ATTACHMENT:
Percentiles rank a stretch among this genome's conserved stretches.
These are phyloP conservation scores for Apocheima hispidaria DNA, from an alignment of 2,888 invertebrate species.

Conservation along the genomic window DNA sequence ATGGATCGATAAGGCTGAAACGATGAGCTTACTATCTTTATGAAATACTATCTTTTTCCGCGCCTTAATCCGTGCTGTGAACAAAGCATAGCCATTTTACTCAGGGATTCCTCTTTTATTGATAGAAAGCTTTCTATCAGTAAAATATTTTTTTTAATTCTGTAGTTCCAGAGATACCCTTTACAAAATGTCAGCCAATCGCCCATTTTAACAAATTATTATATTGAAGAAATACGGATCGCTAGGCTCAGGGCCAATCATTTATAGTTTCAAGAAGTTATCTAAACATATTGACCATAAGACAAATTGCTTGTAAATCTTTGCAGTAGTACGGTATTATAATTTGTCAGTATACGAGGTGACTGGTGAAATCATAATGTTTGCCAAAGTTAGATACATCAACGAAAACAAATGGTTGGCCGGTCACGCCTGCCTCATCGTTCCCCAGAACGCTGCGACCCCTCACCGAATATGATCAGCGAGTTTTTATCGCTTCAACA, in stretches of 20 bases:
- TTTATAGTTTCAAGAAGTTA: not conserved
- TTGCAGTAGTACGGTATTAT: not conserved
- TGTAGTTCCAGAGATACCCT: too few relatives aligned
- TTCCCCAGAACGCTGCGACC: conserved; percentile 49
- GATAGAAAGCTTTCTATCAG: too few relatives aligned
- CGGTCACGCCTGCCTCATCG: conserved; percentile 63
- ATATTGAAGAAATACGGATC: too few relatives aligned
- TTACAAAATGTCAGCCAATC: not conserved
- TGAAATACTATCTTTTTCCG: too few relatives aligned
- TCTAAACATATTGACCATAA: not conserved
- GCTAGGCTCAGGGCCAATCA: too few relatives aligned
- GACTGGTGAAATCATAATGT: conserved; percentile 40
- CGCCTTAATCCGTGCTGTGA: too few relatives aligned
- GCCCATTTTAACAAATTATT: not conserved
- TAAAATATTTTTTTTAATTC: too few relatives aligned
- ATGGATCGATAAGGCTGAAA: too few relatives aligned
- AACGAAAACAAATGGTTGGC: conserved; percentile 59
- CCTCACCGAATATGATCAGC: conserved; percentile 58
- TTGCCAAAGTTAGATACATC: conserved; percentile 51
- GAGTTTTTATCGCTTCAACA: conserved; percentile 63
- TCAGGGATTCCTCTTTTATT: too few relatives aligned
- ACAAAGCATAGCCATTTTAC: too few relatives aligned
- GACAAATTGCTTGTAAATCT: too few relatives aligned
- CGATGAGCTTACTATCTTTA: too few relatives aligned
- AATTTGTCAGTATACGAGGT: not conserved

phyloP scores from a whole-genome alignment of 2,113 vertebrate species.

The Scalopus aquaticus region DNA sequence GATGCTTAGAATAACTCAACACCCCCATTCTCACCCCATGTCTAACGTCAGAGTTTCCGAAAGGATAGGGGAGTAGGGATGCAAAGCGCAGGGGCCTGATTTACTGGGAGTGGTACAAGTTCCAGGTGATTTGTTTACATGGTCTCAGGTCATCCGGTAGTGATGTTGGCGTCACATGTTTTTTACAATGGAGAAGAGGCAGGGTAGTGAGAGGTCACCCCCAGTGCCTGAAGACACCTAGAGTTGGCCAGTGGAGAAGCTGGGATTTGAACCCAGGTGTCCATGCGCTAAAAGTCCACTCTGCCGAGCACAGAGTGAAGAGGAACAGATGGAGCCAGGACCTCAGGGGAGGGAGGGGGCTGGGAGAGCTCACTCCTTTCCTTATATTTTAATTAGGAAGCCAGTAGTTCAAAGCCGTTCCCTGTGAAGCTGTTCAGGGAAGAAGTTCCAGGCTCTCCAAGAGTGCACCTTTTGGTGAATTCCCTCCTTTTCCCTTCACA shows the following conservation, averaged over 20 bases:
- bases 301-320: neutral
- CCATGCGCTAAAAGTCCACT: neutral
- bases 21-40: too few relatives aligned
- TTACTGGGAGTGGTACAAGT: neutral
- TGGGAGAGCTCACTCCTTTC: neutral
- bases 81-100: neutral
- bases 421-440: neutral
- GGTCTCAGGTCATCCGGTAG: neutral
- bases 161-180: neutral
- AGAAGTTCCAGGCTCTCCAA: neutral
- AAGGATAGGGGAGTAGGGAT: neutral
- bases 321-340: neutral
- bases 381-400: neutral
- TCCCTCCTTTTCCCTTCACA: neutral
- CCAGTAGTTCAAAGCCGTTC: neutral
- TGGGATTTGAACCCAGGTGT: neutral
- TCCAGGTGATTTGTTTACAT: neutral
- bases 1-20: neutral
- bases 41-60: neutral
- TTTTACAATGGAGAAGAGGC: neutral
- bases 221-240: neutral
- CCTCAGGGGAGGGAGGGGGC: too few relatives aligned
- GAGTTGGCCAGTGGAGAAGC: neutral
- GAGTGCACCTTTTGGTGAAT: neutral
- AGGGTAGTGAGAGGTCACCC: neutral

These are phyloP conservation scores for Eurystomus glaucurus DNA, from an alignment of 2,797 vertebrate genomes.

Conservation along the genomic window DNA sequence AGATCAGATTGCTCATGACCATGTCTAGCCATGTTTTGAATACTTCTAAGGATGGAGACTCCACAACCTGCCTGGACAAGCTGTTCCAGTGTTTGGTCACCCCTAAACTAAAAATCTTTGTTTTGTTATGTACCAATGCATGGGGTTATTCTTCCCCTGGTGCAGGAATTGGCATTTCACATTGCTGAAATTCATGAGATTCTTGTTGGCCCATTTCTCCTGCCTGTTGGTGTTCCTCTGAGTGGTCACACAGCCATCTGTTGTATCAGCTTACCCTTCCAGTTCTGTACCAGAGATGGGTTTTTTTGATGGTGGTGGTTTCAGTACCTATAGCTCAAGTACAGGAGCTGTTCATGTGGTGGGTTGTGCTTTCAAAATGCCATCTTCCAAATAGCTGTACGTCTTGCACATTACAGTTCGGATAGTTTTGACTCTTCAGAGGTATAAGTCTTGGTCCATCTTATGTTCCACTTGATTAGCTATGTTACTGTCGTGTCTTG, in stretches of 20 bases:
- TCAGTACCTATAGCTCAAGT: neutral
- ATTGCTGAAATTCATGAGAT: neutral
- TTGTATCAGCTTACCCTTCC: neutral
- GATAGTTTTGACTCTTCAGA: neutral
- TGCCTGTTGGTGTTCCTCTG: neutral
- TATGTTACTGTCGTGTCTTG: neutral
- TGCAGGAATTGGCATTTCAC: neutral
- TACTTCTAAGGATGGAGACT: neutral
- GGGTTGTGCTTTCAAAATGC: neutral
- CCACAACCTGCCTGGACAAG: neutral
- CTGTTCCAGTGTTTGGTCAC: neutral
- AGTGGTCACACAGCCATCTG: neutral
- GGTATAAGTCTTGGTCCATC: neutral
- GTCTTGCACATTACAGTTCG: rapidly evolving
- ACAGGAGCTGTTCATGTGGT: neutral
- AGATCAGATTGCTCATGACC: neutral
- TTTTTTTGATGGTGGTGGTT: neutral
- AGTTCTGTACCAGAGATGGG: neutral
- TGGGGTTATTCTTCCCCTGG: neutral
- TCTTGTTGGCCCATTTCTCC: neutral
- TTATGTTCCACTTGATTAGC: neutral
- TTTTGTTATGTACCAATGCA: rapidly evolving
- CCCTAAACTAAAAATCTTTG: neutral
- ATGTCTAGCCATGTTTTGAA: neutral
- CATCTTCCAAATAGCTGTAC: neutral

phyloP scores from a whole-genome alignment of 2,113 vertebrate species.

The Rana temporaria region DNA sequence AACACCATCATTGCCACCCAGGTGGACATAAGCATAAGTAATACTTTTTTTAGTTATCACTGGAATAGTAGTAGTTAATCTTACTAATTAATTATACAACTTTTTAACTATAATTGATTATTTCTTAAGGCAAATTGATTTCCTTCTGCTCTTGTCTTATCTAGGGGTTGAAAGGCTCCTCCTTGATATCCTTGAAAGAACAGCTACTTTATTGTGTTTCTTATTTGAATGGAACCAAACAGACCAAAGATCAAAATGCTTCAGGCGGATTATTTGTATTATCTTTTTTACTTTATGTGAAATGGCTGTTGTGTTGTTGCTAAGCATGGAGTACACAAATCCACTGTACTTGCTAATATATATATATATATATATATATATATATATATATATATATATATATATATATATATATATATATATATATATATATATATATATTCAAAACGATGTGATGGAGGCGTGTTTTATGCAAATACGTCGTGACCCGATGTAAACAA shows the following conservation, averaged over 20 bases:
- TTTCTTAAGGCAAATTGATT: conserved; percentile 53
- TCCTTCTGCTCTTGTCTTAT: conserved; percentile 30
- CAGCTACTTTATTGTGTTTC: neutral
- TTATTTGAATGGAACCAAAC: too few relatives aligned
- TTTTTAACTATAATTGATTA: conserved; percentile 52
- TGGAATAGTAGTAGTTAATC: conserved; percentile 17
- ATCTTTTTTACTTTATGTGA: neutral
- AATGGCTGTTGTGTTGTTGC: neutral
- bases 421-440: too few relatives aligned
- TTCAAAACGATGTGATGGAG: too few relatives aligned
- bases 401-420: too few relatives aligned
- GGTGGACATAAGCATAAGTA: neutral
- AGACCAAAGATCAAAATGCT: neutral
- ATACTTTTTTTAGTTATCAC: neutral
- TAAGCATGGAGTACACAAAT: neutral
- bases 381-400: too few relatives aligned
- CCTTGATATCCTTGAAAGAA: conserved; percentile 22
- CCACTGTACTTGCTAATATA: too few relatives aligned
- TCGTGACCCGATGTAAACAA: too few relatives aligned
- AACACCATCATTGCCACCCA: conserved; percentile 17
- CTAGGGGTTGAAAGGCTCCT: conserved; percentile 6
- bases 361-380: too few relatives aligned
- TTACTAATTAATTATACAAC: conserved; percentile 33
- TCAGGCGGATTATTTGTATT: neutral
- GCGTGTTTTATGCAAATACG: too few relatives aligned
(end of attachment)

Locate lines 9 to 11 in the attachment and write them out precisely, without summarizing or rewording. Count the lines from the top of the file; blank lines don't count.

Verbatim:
- CGGTCACGCCTGCCTCATCG: conserved; percentile 63
- ATATTGAAGAAATACGGATC: too few relatives aligned
- TTACAAAATGTCAGCCAATC: not conserved